Oyster dish with garnish at Komatsubaki

8th arrondissement


Best for: Omakase
Address: 3 Rue d’Artois, 75008
Price: Omakase menu at 130 EUR

Komatsubaki is a true hidden gem steps away from the Champs-Élysées where chefs Kino and Tabuko invite diners to trust their expertise via omakase menus that change regularly based on the catch of the day. Opt for the Koma menu for a showcase of the chefs’ experience through an assortment of sushi, each perfectly seasoned and pressed, and topped with the freshest cut of fish. For those who seek a deeper dive into Japanese gastronomy, order the Tsubaki kaiseki menu, where the chefs prepare a selection of dishes according to the season. Furnished with hinoki (Japanese cedarwood) the space is warm and intimate, creating an ambience that chimes with the restaurant’s offerings.

Interior details at Soon Grill
Soon Grill

Soon Grill

Best for: Korean BBQ near the Champs-Élysées
Address: 10 Rue du Commandant Riviere, 75008
Price: Dishes from 20 EUR, Set menu from 76 EUR

Soon Grill is the meeting point of Korean gastronomy with French quality. Known particularly for its Korean BBQ, the restaurant offers a wide selection of meats ranging from Iberico pork pluma to Japanese wagyu, all of which are carefully sourced from reputable producers such as Maison Metzger and Boucheries Nivernaises. Complete the meal with other Korean specialties like the Odjinhô Pajeun (squid and spring onion pancake), kimchi tsigué (kimchi stew) or even the dolsotbibimbab (bibimbap served in a hot stone bowl).

Meat dish in bowl at Bobi

11th arrondissement


Best for: Casual Filipino dishes
Address: 17 Rue Oberkampf, 75011
Price: Main dishes 12-14 EUR

Bobi was founded by two longtime friends, who wanted to recreate the conviviality of Filipino cuisine in Paris. On the menu, diners will not only find the emblematic lumpia and chicken adobo, often considered the country’s national dish, but also lesser known recipes such as the monggo (mung bean stew) and kinilaw (Filipino ceviche). The experience stretches all the way to desserts, as diners are introduced to many of the archipelago’s unique ingredients such as ube (purple yam) and cassava. Just steps away, the team recently opened Kapé, a coffee shop that blends specialty coffee with local Filipino ingredients like ube and coconut.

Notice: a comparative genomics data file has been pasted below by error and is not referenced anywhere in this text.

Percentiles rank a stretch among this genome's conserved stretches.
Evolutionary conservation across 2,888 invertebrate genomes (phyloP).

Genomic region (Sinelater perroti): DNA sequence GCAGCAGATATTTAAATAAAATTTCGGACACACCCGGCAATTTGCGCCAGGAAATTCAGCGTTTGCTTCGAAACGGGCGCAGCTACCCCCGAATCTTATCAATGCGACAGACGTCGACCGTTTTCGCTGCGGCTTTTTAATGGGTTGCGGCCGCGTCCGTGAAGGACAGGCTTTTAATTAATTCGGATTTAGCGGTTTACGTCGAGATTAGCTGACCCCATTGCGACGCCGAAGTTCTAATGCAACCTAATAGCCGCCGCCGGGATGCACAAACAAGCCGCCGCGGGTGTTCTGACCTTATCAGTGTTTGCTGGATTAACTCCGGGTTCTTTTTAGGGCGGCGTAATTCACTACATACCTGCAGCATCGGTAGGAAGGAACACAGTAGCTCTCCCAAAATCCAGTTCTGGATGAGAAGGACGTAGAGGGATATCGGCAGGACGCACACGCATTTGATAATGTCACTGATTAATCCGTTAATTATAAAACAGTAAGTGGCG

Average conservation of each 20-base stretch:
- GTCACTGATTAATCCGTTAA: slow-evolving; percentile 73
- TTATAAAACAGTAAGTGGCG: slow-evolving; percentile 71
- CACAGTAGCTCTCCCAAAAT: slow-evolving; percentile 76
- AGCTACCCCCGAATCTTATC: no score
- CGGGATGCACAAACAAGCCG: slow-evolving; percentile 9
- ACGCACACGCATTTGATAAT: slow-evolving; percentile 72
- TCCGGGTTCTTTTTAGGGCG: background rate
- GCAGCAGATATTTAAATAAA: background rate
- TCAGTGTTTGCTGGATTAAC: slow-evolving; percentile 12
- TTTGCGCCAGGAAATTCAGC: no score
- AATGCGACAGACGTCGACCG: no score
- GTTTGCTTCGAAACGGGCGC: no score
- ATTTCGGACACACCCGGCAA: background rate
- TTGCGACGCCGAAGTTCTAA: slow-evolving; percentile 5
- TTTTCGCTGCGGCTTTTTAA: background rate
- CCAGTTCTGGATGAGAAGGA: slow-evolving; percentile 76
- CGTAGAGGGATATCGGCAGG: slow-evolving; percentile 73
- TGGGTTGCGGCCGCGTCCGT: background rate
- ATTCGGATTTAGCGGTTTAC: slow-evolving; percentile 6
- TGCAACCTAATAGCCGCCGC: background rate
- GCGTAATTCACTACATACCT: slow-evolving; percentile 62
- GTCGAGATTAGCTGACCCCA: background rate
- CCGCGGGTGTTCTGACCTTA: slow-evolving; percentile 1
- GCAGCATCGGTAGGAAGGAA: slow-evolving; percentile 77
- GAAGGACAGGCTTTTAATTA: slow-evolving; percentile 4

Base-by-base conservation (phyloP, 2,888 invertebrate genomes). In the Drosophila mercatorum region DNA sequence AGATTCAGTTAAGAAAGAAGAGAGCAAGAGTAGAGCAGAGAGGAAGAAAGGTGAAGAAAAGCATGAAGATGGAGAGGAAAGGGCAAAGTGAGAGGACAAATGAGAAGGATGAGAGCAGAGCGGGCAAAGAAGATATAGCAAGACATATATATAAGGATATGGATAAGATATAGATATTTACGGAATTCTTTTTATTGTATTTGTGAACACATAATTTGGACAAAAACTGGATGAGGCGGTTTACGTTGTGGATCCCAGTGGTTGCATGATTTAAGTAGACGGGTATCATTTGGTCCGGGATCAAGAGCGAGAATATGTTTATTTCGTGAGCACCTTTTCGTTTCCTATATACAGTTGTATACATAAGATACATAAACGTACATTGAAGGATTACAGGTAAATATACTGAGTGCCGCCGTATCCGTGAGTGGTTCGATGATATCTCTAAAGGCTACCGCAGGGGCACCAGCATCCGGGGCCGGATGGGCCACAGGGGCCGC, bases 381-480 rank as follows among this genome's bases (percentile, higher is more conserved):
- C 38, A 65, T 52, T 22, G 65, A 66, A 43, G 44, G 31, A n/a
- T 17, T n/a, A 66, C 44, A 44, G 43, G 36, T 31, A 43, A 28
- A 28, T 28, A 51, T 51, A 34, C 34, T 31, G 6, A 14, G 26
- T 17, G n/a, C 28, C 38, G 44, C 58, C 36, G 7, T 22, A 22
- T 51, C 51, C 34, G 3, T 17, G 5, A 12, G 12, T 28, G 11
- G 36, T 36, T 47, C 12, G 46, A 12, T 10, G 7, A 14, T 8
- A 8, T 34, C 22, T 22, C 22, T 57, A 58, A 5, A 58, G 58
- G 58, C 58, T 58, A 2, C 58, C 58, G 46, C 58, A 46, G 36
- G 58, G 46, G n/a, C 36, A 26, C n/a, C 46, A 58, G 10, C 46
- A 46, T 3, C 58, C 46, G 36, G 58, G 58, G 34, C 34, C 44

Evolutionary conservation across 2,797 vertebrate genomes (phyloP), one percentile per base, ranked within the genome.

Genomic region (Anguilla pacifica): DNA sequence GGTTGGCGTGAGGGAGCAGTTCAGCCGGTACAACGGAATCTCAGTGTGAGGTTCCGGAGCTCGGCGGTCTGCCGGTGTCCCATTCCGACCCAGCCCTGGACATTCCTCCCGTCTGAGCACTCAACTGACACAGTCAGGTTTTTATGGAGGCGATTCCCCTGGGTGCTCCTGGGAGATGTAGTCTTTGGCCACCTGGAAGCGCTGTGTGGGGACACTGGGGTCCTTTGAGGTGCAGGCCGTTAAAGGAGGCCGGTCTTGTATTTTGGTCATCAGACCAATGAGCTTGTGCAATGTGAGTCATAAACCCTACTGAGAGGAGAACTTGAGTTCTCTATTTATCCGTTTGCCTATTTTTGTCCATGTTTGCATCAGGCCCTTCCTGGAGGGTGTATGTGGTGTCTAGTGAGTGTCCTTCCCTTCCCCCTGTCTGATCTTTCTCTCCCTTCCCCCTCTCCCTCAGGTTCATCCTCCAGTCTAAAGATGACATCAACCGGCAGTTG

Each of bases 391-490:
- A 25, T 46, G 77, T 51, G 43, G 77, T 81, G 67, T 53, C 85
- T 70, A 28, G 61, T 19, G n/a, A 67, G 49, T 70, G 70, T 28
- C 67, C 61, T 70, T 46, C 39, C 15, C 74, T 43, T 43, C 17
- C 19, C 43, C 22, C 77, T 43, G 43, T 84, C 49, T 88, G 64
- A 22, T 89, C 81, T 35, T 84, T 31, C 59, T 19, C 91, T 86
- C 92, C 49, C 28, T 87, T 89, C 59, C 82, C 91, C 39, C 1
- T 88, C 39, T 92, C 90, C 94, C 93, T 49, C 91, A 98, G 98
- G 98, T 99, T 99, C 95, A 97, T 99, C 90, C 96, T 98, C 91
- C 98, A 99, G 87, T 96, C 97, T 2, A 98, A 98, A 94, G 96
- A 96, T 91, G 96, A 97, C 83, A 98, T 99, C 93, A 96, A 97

Curry dish at Thai Yim 2
Thai Yim 2

13th arrondissement

Thai Yim 2

Best for: Wide selection of Thai dishes in a simple, no-frills locale
Address: 70 Rue du Château des Rentiers, 75013
Price : Main dishes from 10 EUR

Right in the centre of the 13th arrondissement, also known as the Asian Quarter of Paris, Thai Yim 2 offers an extensive selection of Thai delicacies that transports diners directly to the night markets of Thailand. Beyond the usual pad thai and green papaya salad served in almost every Thai restaurant in town, Thai Yim 2 serves kway teow reua (boat noodles) and khao kluk kapi (shrimp paste fried rice). Portions are generous and service is welcoming – a true homage to Thai hospitality.

16th arrondissement

Shang Palace

Best for: Michelin-starred Cantonese fine dining
Address: 10 Avenue d’Iéna, 75116
Price: Dishes from 28 EUR, Set menus from 78 EUR

Shang Palace holds a special title as the only Chinese restaurant in France with a Michelin star. Housed in the palatial Shangri-La hotel, the restaurant honours the art of Cantonese fine dining, serving traditional handcrafted dim sum like ha kao (shrimp dumplings) and siu mai (shrimp and pork dumplings) as well as the highly technical Peking duck. A flip through the restaurant’s menu reveals an entire page dedicated to blue lobster, available in different preparations including the iconic bei feng tong (deep fried with garlic, chilli and spring onions). End the meal like a local with mango chilled cream with pomelo or double-boiled milk with ginger alongside a Chinese tea.

19th arrondissement

Lao Siam

Best for: Laotian and Thai stir-fries and curries
Address: 49 Rue de Belleville, 75019
Price: Main dishes from 12 EUR

One of the oldest restaurants on the Rue de Belleville, Lao Siam has become somewhat of an institution of the area. A restaurant that dates back to 1985, it continues to serve an impressive selection of classic Laotian and Thai dishes that ranges from the usual favourites like pad thai and tom yam soup to specialties like mok pa (fish cooked in banana leaf) and sai oua (Laotian sausages). The list of desserts itself fills a full page, but one could never go wrong with the classic mango sticky rice, to share or not to share.